Immunoglobulin A nephropathy(IgAN) is the most common primary glomerulonephritis worldwide. The working model for the pathogenesis of IgAN involves a multistep process starting from the production of galactose-deficient and polymeric immunoglobulin A-1 (gd-IgA1) that enters systemic circulation from gut-Associated lymphoid tissue (GALT). Galactose-deficient IgA are targeted by endogenous IgG, leading to the formation of circulating immune complexes that deposit in the mesangium and resulting in glomerular inflammation. Disease onset and relapses are often associated with gut infections, supporting the hypothesis that the gut plays an important pathogenic role. In the presence of microbial pathogens or food antigens, activated dendritic cells in the gut mucosa induce T cell dependent and independent B cell differentiation into IgA secreting plasma cells. In IgAN patients, this promotes the systemic release of mucosal gd-IgA1. Not all bacterial strains have the same capacity to elicit IgA production, and little is known about the antigen specificity of the pathogenic gd-IgA1. However, efficacy of treatments targeting gut inflammation support a pathogenic link between the bowel immune system and IgAN. Herein, we review the evidence supporting the role of gut inflammation in IgAN pathogenesis.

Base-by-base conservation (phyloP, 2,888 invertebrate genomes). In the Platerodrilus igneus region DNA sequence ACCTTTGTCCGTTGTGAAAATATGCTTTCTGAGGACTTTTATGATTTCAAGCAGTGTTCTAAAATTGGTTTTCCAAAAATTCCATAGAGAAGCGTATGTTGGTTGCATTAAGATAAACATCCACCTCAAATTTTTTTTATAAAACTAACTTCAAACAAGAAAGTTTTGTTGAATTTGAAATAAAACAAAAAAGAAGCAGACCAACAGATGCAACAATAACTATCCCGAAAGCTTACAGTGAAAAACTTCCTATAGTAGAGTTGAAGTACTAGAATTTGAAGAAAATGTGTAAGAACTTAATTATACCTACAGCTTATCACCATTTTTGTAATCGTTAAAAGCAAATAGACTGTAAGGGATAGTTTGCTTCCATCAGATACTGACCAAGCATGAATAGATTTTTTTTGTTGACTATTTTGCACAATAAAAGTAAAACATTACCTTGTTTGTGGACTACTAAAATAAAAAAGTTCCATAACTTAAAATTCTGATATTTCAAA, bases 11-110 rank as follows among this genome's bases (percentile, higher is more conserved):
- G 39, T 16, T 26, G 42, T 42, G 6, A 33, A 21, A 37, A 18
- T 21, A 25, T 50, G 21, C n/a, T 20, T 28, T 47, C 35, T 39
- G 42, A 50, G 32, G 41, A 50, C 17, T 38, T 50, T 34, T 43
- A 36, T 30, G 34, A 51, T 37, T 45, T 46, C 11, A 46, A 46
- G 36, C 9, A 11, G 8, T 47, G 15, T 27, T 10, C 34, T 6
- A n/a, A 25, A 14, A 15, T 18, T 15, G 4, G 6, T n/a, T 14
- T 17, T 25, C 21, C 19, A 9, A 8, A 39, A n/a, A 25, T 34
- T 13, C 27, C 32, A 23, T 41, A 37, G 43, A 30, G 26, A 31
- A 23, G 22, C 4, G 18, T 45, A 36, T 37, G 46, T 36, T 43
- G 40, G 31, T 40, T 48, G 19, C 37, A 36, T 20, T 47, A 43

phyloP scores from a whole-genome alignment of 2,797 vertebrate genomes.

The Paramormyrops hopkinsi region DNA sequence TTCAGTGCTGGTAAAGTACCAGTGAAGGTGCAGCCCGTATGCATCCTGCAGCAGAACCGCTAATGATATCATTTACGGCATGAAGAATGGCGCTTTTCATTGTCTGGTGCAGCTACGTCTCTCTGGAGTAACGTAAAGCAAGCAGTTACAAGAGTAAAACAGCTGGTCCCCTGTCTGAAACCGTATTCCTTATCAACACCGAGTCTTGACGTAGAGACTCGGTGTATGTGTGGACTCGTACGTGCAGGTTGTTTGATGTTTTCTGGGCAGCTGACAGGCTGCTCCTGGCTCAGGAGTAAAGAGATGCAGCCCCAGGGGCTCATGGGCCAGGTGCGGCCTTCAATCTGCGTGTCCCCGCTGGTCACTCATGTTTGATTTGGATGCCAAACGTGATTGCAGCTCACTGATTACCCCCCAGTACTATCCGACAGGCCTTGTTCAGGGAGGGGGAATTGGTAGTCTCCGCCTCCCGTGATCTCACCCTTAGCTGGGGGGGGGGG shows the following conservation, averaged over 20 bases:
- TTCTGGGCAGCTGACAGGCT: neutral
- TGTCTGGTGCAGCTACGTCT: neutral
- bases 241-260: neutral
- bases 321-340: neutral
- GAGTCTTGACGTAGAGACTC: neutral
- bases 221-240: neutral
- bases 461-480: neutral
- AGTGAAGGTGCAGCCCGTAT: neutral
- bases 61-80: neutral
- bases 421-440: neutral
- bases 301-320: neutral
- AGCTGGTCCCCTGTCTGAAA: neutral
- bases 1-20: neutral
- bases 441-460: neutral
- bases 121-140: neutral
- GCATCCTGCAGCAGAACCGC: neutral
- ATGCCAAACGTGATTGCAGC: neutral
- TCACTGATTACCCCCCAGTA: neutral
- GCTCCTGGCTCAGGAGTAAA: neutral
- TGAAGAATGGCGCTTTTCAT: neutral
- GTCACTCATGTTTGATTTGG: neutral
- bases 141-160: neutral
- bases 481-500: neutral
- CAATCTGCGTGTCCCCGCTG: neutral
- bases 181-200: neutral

- Glomerular and tubulointerstitial diseases
- Gut-Associated lymphoid tissue
- IgA nephropathy
- Immunoglobulin A
- Inflammatory bowel disease
- Peyer's patches